I had 4 exams this week. Some really stressful and some not so stressful and some that I made more stressful than I should have. Today after my last exam I crashed in the living room, slept for 2 hours and dreamt strange dreams of the randomest people coming to see me and friends at Payap getting lost, and then getting found again. I then woke up long enough to zombie my way to my dentist appointment, barely able to even enjoy the fact that the sky was the bluest I had seen in months, and that the rain of the past few days had cleared off all the smog and the mountain was entirely visible. After my appointment and some lunch, I zombied back home where I spent the afternoon sprawled on the couch, trying to revive myself. And not succeeding.

Down deep beneath the fog somewhere is a feeling of satisfaction and victory. I can’t really feel it now, but it’s there. And sometimes I just want to cry.

I kept on thinking thinking today that I felt rather top heavy. That if I moved around too fast or if someone would poke me with a pin, random information would leak out, like what the Chinese character for “mian bao” is, or what the definition is of “brand equity.” (In case you’re wondering, Chinese and Marketing are not a part of my major, but a GE course and a free elective I took this spring. My major is English Communications.)

I still have a final paper to submit next week, and a few other projects that need to be wrapped up. But tomorrow I am heading to the mountains to dip my feet in a quick-rushing stream while I sip on some hot tea or coffee. And think about absolutely nothing.

And then in about a week, I’m off for home for the summer. Home, where in a little over a month the fields will be yellow with waves of wheat and combines will be droning in the distance late at night and Chinese and Marketing exams are far, far away.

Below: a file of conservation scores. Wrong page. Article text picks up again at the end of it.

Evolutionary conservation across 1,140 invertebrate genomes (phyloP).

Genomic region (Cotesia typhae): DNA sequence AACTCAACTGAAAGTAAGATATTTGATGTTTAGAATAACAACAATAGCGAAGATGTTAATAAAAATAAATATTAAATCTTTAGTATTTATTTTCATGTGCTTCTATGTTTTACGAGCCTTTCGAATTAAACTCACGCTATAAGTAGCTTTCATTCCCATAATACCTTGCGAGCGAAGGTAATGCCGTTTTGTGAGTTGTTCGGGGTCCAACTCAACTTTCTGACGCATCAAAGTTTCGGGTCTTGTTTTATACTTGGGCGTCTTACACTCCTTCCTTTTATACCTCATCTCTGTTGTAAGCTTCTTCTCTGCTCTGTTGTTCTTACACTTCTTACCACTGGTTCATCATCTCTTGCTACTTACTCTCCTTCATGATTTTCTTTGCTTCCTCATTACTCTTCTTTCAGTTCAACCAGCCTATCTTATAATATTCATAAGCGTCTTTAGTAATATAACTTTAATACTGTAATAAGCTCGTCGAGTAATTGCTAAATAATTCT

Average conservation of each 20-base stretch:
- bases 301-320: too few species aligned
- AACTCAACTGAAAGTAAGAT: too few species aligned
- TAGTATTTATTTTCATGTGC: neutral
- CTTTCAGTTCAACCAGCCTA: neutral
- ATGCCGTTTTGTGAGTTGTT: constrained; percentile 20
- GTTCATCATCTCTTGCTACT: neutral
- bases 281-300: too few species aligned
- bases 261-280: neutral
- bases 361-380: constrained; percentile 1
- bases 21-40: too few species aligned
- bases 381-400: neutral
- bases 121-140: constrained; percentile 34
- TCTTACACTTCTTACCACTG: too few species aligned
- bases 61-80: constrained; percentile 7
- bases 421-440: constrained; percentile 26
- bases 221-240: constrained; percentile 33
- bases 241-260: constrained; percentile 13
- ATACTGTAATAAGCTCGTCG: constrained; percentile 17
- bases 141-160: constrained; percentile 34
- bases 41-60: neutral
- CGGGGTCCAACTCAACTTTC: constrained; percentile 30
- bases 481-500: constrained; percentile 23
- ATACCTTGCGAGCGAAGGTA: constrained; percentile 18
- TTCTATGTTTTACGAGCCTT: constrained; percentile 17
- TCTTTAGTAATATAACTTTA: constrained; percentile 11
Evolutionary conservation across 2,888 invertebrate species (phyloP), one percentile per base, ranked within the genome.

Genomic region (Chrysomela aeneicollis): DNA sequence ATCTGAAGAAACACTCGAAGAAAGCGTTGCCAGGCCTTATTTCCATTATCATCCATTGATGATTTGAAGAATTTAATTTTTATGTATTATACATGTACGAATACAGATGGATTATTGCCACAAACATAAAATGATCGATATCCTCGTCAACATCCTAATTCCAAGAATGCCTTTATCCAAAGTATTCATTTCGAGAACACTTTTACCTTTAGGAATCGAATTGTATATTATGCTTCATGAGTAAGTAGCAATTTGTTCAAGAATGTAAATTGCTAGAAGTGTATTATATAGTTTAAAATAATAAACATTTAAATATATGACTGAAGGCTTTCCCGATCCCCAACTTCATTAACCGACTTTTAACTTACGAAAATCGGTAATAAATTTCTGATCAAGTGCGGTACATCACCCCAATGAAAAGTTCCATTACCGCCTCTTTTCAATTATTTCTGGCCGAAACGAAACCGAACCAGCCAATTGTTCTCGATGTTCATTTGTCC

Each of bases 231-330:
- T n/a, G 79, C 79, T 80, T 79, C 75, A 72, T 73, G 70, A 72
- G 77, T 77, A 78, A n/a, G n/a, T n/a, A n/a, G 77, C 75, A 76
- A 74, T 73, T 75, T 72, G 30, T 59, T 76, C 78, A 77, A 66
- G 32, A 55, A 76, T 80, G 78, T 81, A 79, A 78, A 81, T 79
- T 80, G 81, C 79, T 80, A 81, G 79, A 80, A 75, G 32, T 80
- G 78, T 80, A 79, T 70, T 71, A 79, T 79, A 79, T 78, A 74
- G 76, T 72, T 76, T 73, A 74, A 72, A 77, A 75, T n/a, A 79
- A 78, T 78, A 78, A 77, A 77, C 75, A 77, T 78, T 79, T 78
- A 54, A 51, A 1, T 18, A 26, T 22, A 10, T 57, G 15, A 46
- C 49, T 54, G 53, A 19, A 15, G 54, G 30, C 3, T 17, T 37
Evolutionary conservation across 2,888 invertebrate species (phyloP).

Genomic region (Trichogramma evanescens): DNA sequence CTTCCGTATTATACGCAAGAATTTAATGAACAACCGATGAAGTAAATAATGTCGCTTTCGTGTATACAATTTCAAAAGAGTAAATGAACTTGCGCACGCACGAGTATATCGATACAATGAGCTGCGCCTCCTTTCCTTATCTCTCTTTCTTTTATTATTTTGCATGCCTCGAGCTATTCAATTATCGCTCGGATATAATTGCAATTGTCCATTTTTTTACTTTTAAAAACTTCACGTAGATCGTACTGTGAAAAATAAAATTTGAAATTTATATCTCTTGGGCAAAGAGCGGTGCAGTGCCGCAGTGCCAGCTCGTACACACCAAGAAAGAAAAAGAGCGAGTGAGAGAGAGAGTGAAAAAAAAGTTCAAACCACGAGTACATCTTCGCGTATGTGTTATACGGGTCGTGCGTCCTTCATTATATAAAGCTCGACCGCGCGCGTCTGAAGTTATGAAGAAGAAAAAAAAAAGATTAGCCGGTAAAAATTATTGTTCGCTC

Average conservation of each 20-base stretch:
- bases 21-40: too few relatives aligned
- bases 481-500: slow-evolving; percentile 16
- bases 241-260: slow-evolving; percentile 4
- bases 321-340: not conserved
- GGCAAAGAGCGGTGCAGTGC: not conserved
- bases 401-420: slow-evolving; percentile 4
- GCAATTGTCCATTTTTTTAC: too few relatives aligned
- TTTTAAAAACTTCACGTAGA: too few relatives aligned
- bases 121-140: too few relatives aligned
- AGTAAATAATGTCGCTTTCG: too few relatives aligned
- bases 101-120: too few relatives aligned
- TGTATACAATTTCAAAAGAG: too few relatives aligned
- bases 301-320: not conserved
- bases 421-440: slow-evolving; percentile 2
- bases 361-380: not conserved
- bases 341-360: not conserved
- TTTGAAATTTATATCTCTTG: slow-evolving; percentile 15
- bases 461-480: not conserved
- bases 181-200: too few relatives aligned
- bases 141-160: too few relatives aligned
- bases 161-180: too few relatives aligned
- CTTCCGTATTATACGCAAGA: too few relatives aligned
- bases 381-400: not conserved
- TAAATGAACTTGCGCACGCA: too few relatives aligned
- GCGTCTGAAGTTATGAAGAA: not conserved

Which makes me think of this poem:

Harvest Song

And I must go down to the fields again

Through the shimmer of summer heat,

And walk through the waves of deepening gold

The oceans of ripening wheat;

Then I’ll stand on the edge where the grass still grows

Green by the amber shore,

And feast my eyes with a fierce wild joy

For the harvest is once more.

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And I must go to where the sky is pinned

To the earth like an up-turned bowl

Where the hot wind sighs its searing breath

Against my face, and I’ll feed my soul

By the wide expanse of dying wheat

That moves and ripples and flies

And sings the song of my native blood

Harvest beneath the Kansas skies.*

 

Soon I’ll be there. I can’t wait.

But for now I am grateful. Grateful for a family to go home to, and grateful for friends here who have blessed me and stood beside me, and grateful for the way God has blessed me tangibly in the last few weeks, whether in ways big or small.

Only three more years to go! 🙂

*First published in Echoes of Eternity  in 2013.

Picture from pixabay.com.

 

Rainbow Desires

As I was looking across some poetry I had filed away, I came across this poem, written about 3 years ago (3 years already?!). I was reminded again at how much things I have written in the past often mean more to me later than when I wrote them. I needed this tonight.

 

Like rainbow colored playdough in childish hands

Are all our deep desires

Sent from the Father of lights, Father of all

Kindler of all dream fires

 

Left on our own, we shape our dreams

And in our desires delight

Not knowing that what we have done is done

Through unskilled blinded sight

 

We mold and shape with fumbling hands desires

What we think our destiny

Till our Father in love reaches down and whispers

“Child, child, give it to me.”

 

But no, I wail, I cannot; it must be mine, mine!

These desires belong to me

My Father’s hands are inexperienced; he cannot know

How I want it all to be!

 

What if my Father drops my dreams?

What I he waits too long?

What if the colors lose their hue?

And life its rainbow song?

 

Through a rain of tears I look down in my hands

At the feeble dreams I’ve made

And wonder who could better- Creator or created?

Bring glory from rainbow shades?

 

“Delight thyself in the Lord and He will give thee the desires of thine heart.”

Still a Child

Little baby girl, in the dark night